We're encouraged to see the process moving forward and look forward to building on the strong results we are already seeing from our partnership with JAL. And at the same time that we are focused on growing our partnership with Japan Airlines, the DOT initiated a proceeding during the first quarter to allocate new route authorities for Haneda Airport that are expected to be made available for the 2020 summer season. We applied to add 3 new daily services between Tokyo's Haneda Airport and Honolulu, which will allow us to build on the successful operation we've established in Tokyo over the past 8-plus years. We're confident the DOT will see merit in our proposal to add service to the largest O&D market between Japan and the United States and provide compelling and unique connecting service to smaller markets elsewhere in Japan, which have excellent potential for growth if more attractive schedules can be made available.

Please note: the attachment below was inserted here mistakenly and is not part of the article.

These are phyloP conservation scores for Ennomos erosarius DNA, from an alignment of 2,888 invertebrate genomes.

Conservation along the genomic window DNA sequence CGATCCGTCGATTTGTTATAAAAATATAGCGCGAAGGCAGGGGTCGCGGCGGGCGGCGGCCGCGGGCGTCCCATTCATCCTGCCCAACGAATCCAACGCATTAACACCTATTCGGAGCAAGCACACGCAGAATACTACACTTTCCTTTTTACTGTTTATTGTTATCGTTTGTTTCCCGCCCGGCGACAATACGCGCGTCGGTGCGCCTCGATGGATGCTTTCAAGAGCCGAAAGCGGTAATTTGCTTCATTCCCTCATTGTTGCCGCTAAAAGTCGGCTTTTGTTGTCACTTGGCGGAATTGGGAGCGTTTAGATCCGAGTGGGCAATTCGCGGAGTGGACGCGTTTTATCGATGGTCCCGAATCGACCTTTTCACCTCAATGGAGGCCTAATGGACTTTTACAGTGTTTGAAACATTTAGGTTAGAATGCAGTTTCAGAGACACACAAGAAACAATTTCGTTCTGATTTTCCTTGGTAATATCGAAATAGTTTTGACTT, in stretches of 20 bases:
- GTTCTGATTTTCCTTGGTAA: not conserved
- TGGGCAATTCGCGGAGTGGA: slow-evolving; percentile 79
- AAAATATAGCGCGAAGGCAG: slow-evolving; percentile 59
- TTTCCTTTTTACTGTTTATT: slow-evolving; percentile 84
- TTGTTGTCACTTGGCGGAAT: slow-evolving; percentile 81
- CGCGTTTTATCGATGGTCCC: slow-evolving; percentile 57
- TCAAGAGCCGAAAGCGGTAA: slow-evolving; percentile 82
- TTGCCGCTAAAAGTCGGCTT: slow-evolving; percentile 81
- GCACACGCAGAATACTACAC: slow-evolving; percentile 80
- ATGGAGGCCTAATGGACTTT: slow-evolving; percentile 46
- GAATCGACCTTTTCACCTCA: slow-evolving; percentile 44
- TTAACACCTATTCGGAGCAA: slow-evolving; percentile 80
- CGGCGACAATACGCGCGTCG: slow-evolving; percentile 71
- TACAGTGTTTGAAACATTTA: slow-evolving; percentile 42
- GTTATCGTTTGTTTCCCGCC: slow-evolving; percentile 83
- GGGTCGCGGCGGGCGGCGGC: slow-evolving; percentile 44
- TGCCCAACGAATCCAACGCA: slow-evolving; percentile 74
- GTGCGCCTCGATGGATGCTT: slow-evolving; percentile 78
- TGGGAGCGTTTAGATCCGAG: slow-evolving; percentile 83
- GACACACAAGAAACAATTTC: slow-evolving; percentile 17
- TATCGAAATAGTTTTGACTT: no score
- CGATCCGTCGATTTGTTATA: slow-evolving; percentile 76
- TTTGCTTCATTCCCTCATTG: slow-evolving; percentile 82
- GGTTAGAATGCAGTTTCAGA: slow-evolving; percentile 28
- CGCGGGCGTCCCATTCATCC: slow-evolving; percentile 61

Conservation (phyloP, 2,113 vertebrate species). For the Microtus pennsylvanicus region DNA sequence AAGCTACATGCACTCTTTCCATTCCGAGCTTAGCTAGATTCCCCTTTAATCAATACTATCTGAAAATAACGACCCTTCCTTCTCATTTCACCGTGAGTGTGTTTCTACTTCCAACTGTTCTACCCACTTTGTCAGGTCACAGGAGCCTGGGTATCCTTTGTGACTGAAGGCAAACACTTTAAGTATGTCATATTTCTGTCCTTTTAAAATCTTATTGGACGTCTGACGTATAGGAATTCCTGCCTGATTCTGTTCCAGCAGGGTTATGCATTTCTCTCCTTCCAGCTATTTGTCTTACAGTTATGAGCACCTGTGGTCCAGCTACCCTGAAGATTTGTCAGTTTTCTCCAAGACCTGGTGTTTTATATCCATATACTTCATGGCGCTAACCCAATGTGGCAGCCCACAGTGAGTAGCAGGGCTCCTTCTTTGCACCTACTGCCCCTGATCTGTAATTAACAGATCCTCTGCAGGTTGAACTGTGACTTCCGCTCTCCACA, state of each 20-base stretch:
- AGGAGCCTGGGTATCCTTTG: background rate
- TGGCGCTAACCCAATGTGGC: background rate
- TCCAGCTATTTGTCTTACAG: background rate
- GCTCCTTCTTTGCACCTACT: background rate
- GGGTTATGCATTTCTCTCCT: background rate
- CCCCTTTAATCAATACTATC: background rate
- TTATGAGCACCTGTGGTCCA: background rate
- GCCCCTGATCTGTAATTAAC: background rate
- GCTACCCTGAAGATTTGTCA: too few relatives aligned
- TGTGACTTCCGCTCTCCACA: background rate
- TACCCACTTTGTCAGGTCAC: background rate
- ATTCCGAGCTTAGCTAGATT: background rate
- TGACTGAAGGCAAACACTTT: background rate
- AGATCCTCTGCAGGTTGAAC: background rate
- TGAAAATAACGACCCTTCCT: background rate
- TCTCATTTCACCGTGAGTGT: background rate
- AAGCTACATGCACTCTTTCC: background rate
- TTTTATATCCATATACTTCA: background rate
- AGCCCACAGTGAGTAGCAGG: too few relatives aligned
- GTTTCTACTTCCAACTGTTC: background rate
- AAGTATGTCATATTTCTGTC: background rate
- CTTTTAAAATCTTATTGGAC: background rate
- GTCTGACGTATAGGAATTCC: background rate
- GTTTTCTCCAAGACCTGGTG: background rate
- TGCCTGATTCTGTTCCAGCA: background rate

We also continue to make strides in preparing our Main Cabin basic product for introduction later this year. As Brent will explain shortly, Main Cabin basic will enhance our ability to compete against similar products currently offered by our domestic competitors between North America and Hawaii.

Another priority for 2019 is improving the guest experience and aspiring to make travel effortless. Guest experience is at the core of our ability to differentiate our service and generate a unit revenue premium. And we have several initiatives underway here. Our near-term focus is particularly on the day-of-travel experience and how we elevate our guests' airport experience. To this end, we launched our brand-new mobile app in the first quarter. The primary features of the new app feature on the day-of-travel experience and guiding our guests through the airport with greater ease.